In the area of building and renovating hospitals for 30 billion euros in the Nordic countries, Danish companies could benefit greatly over the next 10 years.
50-60 years ago Finland was building a welfare state like in the other Nordic countries. As Denmark is now in the process of hospital construction, so is Finland, and for the Danish companies, this is a good opportunity to transfer their experience to the Finnish market.
Today Finland has 125 hospitals and many buildings are at the end of their lifecycle. For that reason, building and renovating hospitals is a big player in the market according to Programme Coordinator Kenneth Sandström, Nordic Healthcare Group. He stated the Danish delegation about Hospital building projects in Finland:
“According to various sources, hospitals in the Nordic countries hospitals will be built, expanded or renewed for approx 30 billion euros over the next 10 years. Globally the business area of building and renovating hospitals will constitute one of the most substantial areas for growth.
One of the central problems in Finland is the disappearance of planning skills and know-how. The most recent central hospital, Lapland Hospital, was built in the early eighties.
Average cost estimate of 30 big hospital projects in Finland, is approximately 125 million euros each. The building, renovation or expansion of hospitals is a unique opportunity to renew processes and operations substantially”.
Kenneth Sandström from Nordic Healthcare Group. Future hospital trends derive from visionary and customer oriented planning. Ten important trends were identified.
- Better integration of care chains
- Flexible multipurpose use of spaces and modular building practices
- Increase of remote monitoring and decrease of beds in hospital wards.
- Information and communication technology (ICT) in the center
- Development of logistics processes
- Development of diagnostics and care technology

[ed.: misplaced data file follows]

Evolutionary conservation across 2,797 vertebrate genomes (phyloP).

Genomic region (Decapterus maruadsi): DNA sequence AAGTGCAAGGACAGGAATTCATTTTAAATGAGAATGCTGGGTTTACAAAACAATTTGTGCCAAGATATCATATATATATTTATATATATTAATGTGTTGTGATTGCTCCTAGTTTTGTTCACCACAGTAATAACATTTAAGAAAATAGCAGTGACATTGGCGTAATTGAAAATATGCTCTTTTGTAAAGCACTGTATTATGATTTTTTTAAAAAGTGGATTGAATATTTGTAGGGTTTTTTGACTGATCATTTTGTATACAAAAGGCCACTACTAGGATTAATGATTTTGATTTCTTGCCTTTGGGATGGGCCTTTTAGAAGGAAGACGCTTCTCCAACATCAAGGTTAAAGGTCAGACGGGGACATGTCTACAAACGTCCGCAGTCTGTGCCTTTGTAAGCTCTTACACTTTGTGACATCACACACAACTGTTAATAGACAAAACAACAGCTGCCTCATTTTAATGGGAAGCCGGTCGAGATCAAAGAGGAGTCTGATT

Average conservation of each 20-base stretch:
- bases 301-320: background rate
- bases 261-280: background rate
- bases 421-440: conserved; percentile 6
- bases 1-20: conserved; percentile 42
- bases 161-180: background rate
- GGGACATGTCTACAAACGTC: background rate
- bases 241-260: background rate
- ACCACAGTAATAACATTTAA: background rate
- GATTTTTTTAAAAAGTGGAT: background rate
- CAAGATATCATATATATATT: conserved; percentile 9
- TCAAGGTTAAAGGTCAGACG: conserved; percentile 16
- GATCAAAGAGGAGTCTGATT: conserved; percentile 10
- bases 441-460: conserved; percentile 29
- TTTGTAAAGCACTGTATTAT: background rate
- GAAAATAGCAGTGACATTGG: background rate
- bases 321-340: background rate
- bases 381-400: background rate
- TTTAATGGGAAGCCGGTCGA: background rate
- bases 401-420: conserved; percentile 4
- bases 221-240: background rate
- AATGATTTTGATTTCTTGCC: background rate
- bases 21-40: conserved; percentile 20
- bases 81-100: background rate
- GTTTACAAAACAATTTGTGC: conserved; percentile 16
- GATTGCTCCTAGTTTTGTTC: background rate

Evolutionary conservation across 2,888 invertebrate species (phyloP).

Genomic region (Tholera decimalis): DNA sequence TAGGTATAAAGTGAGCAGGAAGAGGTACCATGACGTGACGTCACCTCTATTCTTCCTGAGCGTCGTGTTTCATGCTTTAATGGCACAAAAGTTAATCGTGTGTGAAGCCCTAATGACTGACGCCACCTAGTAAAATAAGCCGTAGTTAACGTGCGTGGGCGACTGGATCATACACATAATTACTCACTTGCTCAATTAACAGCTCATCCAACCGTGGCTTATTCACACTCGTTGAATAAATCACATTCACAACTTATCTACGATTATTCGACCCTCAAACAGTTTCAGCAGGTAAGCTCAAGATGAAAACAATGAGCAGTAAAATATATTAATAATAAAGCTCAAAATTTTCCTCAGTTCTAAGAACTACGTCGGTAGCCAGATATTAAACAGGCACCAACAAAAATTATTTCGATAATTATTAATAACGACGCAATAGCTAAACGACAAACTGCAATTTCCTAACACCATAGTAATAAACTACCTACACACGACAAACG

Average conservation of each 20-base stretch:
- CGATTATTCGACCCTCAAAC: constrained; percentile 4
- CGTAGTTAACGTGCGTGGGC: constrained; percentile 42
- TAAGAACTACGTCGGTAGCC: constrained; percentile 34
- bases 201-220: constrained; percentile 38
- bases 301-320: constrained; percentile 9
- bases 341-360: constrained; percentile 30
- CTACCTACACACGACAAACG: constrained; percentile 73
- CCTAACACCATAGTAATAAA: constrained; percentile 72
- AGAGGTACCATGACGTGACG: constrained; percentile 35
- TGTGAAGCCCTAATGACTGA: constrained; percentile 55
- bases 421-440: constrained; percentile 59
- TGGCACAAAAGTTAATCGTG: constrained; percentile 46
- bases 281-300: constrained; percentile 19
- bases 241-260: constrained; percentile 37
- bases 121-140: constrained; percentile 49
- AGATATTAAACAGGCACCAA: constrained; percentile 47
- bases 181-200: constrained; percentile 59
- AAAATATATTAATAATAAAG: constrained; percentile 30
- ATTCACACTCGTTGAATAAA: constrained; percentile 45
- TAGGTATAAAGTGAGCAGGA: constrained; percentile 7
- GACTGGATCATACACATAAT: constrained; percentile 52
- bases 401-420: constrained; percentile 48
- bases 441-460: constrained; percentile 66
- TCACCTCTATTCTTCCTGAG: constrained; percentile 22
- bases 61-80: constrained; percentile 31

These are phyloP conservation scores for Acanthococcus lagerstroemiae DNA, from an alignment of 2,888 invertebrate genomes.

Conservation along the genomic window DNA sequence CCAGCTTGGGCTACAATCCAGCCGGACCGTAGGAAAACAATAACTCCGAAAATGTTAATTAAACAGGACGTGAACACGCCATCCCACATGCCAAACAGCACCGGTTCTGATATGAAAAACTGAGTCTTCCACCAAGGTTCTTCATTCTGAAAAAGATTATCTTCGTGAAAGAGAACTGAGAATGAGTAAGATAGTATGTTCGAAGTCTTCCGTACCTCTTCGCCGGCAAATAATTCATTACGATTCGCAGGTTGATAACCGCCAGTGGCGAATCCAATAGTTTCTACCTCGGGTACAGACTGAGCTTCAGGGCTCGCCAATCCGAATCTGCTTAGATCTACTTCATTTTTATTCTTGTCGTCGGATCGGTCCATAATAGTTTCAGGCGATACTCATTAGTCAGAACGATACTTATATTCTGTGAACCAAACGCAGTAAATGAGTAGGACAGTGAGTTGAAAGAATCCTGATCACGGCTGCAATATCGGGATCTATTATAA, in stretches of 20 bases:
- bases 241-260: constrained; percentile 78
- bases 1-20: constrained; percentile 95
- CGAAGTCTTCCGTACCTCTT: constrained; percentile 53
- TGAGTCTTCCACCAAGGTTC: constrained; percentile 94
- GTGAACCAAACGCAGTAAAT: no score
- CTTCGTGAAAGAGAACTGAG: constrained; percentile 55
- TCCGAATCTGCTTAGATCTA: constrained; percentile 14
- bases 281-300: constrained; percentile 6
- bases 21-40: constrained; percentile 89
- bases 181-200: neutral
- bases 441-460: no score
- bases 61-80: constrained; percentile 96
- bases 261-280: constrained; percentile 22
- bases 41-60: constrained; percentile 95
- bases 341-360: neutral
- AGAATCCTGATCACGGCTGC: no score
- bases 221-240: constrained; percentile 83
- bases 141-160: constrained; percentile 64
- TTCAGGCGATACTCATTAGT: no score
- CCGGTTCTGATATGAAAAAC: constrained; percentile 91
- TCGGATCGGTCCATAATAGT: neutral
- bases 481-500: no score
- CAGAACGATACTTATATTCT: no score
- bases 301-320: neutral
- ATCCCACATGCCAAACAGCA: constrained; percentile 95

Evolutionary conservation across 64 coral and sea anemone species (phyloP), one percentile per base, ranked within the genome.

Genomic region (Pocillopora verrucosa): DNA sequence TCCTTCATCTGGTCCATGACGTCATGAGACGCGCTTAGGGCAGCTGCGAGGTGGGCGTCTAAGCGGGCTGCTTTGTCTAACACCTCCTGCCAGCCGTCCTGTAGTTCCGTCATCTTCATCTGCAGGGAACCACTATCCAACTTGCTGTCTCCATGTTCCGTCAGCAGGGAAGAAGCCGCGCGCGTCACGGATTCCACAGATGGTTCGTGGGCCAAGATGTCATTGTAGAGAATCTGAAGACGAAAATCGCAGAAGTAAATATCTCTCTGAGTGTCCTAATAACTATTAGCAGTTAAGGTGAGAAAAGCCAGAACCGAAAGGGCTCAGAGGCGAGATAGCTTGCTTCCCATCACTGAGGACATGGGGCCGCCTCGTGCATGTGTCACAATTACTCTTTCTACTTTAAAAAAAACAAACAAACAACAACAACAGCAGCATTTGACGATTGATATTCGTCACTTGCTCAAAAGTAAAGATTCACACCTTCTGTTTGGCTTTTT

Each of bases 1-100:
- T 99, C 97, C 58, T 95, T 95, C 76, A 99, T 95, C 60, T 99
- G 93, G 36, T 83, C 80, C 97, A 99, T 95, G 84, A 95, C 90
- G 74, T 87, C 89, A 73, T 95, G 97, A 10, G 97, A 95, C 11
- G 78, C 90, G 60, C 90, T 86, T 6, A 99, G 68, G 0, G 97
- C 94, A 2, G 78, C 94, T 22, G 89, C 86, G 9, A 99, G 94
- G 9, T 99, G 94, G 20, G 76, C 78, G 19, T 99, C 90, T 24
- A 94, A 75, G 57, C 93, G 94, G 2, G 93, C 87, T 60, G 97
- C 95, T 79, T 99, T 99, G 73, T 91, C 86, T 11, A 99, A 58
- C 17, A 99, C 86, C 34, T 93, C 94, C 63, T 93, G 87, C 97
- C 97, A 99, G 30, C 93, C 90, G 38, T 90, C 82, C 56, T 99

- Competence center thinking
- Green hospital
- New finance and procurement methods
- Customer oriented approaches
Increase quality of care
Programme director Eero Toivainen from Finpro sees possibilities in collaborating within the Nordic countries:
“Good inventions within the healthcare sector may increase the quality of care in the Nordic countries. Both Finland and Denmark has clusters within this area, and we may benefit from working together. If an innovative product from a startups-company has been accepted in a building or renovation project, it will create a quicker process for the product to become accepted globally”.
The new Children’s Hospital Helsinki 2017
Pekka Lahdenne, MD, PhD, ass. Professor of pediatrics told the delegation about functional planning and digitalization as a means to improve hospital processes. The old Children’s Hospital was 65 years old, and the planning of the new Children’s Hospital Helsinki took place 2013-2014.
“Treating infants is a competency core for a pediatric hospital. In the new building we had to fuse together three or four working cultures. We need adjustability, effectivity, safety of care and evolution of the ICT platform in the hospital from a conservative, and protective environment to an open, innovative and customer friendly environment”, said Pekka Lahdenne.